More serious risks of donating plasma may be a drop in blood pressure, which can result in light-headedness or fainting. Some people experience this as a result of fear of needles or having blood drawn. Other possible side effects include sweating and paleness, weakness, sudden warmness, or nausea or vomiting. Dizziness and blurred or tunnel vision may also occur.

More serious risks of donating plasma may be a drop in blood pressure, which can result in light-headedness or fainting.

These symptoms may lead to fainting but can be minimized by reclining in the donation chair and elevating the feet while applying a cool compress. Luckily, the techs at plasma centers are trained to anticipate and treat this. However, if you vomit or faint, the donation process will be halted. On extremely rare occasions, a seizure due to a prolonged loss of consciousness may occur, although long-term effects of donating plasma are rare. 

Citrate reaction may occur if you’re sensitive to the chemical citrate, which is added to the separated blood to prevent clotting. When the remnants of your donation are returned, you may experience tingling around your mouth, face, hands, or feet. More severe reactions include cramping of the hands or feet and sudden weakness. Muscle spasms, chills and shaking, nausea or vomiting, and numbness around the mouth may occur.

If a mild reaction occurs, the donation is typically paused, calcium may be given to you to eliminate these side effects of donating plasma. However, with a severe citrate reaction, the donation process is halted. You may need emergency attention.

Whether the process is painful for you depends on your pain threshold. For some people, donating feels no worse than a pinprick, while others may feel more pain. If the nurse misses the vein or you experience plasma donation side effects, it’s possible you’ll experience more pain, but overall, most people report nothing more than mild discomfort. 

Expect the plasma donation process to take 1 to 2 hours. If it’s your first time at the donation center, the initial paperwork and health screening may take longer. Depending on how fast the blood draw occurs, the actual donation part takes roughly an hour.

To donate, make an appointment at a reputable plasma donation center. If you aren’t sure where to go, check with your doctor or a local hospital for recommendations. Currently, there are more than 700 licensed and certified plasma collection centers in the US and Europe Licensing means that your donation will be executed by a trained medical professional in a highly controlled, sterile environment.

The US Food and Drug Administration allows up to 2 donations during a 7-day period, although you’re required to wait at least 48 hours between donations.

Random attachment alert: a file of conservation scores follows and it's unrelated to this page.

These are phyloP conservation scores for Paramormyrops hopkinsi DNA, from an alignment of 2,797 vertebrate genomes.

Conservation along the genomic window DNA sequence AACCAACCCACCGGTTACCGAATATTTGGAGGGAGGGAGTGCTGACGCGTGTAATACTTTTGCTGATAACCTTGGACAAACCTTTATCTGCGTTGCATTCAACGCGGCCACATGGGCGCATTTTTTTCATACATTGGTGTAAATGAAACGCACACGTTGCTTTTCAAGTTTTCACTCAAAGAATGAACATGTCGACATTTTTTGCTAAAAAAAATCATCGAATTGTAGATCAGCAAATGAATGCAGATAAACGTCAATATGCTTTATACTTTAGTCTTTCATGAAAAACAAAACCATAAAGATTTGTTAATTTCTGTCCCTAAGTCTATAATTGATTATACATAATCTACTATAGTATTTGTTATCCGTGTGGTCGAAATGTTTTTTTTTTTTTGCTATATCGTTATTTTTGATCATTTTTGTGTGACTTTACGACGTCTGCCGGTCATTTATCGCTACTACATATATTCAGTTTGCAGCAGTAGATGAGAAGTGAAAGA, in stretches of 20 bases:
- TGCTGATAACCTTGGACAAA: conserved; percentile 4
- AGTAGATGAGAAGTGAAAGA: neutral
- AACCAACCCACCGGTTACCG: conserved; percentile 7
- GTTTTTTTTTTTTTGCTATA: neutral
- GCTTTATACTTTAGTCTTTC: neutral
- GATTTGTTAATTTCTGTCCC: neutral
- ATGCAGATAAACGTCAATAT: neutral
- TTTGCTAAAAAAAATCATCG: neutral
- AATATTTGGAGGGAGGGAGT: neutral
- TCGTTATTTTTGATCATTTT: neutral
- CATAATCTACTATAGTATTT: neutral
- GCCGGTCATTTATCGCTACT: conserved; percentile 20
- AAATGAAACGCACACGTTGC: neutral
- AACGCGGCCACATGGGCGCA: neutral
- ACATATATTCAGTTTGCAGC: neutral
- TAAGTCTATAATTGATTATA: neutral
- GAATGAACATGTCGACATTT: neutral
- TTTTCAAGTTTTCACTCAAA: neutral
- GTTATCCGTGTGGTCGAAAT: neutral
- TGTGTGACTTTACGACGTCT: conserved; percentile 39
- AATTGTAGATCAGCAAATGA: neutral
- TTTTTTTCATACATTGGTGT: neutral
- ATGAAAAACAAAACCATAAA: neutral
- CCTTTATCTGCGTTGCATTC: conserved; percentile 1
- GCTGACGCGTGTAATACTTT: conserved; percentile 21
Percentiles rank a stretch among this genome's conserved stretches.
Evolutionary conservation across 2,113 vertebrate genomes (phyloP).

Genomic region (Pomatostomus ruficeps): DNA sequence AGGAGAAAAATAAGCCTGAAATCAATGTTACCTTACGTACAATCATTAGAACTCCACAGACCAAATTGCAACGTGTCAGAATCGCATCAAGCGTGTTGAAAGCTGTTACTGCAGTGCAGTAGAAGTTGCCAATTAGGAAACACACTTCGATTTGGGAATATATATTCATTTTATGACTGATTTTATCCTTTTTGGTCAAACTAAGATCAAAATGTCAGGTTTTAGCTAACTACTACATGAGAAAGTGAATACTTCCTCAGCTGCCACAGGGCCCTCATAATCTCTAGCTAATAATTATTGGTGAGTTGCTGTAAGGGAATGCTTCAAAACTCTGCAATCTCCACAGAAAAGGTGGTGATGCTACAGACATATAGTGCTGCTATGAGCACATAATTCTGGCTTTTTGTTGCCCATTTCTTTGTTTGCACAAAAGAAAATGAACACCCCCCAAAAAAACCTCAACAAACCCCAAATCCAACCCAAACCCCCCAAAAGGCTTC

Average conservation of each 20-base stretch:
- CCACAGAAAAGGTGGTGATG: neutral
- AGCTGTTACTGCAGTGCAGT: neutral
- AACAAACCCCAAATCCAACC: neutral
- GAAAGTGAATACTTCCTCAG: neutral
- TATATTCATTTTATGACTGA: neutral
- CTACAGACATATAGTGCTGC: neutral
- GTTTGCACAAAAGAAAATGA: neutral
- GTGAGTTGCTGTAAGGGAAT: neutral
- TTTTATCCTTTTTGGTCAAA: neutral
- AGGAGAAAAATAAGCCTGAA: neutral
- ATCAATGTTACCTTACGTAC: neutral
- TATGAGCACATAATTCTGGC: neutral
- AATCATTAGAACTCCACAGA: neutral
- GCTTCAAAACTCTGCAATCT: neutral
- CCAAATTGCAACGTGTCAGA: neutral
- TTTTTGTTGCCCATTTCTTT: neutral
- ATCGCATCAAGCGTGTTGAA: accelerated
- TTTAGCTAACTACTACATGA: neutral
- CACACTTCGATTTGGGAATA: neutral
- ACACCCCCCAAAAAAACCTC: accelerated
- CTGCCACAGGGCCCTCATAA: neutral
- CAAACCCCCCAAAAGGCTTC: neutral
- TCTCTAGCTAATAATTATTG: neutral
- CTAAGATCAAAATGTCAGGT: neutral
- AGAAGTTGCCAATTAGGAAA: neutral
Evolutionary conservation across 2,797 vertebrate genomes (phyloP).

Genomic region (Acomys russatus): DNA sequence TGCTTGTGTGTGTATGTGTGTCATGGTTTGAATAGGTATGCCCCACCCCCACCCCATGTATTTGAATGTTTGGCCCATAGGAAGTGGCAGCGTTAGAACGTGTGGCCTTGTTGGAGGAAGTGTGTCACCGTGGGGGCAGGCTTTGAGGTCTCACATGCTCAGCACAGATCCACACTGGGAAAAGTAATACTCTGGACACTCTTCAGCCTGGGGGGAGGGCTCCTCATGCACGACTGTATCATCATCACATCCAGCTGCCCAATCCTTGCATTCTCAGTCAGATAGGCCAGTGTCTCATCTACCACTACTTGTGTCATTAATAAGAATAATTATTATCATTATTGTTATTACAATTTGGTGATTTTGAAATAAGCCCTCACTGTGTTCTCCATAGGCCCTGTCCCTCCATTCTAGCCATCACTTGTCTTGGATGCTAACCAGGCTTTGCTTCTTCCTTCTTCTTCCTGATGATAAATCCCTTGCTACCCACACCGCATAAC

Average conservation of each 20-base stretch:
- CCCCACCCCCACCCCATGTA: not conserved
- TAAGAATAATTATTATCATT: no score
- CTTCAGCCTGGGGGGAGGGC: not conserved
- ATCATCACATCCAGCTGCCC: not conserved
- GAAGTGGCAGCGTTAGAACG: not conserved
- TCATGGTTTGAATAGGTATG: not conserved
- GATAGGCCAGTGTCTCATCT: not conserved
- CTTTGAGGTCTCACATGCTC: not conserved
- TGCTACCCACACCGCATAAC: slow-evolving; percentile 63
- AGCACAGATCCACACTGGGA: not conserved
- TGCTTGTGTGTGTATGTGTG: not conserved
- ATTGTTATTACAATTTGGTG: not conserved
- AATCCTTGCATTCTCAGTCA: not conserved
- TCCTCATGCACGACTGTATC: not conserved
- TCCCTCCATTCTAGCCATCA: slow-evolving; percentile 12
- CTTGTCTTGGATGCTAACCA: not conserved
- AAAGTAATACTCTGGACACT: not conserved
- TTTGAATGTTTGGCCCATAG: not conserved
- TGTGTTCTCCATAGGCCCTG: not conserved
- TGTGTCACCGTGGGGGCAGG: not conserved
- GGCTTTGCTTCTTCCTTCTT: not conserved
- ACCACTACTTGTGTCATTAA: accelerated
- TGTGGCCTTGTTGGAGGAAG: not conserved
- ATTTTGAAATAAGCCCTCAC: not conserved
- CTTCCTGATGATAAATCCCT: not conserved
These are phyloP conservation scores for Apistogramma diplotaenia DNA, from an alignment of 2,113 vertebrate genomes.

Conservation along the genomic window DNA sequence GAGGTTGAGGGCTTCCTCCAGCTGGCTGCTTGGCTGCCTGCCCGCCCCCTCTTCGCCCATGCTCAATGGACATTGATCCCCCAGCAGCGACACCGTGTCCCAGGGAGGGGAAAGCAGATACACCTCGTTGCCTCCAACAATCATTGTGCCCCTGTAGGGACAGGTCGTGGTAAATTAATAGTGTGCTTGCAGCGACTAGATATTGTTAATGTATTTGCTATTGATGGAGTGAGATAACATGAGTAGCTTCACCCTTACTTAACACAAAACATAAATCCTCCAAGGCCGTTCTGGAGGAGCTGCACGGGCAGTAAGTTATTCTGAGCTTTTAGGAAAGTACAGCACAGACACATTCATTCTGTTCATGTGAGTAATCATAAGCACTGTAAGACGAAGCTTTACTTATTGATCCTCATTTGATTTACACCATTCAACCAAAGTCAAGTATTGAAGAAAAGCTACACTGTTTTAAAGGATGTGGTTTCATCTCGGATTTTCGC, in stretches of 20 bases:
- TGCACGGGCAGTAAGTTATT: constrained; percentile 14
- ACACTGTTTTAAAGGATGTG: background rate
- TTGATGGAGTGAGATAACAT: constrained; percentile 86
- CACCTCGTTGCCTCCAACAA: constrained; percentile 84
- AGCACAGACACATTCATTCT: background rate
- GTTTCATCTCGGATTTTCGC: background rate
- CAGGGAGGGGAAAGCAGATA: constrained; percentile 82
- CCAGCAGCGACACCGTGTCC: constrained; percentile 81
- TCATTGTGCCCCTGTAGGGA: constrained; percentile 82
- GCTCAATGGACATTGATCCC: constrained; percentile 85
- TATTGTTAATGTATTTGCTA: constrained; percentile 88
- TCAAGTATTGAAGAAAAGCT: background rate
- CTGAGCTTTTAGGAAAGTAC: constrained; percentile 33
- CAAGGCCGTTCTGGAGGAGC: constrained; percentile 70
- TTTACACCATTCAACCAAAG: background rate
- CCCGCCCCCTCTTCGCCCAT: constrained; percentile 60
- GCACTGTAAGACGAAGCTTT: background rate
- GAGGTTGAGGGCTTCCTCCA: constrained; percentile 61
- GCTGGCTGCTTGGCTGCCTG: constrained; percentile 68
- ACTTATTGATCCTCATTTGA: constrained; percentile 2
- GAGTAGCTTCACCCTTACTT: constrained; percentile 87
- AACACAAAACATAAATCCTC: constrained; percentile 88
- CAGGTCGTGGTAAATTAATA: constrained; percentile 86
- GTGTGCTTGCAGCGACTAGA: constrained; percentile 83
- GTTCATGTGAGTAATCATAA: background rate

How much can you make donating plasma? Each center has its own standard compensation, although the average in the US is about $50 per donation. 

Drinking plenty of water and eating a balanced, healthy diet is always a good choice, but it’s even more important on the days leading up to plasma donation. Make sure to get a good night’s sleep before the day of your donation. Drink about 6 to 8 cups of water the day before and day of donating, and eat a protein- and iron-rich meal within 3 hours of donation.

High-protein foods include beans and legumes, beef, chicken, shrimp, cheese, eggs, milk, yogurt (especially Greek yogurt), and seeds and nuts. Broccoli, beef, beans, iron-enriched breakfast cereals, chicken, ham, dark leafy greens, raisins, and watermelon are all high in iron.

Avoid fatty foods like French fries and other fried foods, pizza, or sweets the day you donate, and don’t drink alcohol the night before. These can affect your blood tests and prevent you from donating.

Plasma donations help save lives and can put a little extra cash in your wallet. While many people experience very mild side effects, there are a few to consider, and you should consult with your doctor before your initial donation for their recommendation. Follow the proper health guidelines to ensure that you’re a good plasma donor candidate, and don’t worry if you’re turned away the first time. Many people can donate again after not being cleared the first time. Remember, your contribution can have a great impact on the health of others in your community.

https://www.donatingplasma.org/why

https://www.mskcc.org/about/get-involved/donating-blood/additional-donor-requirements/medical-conditions-affecting-donation

http://www.thebloodcenter.org/donor/PlasmaFacts.aspx

https://giveplasma.ca/does-donating-plasma-hurt/

https://www.donatingplasma.org/donation/donor-faq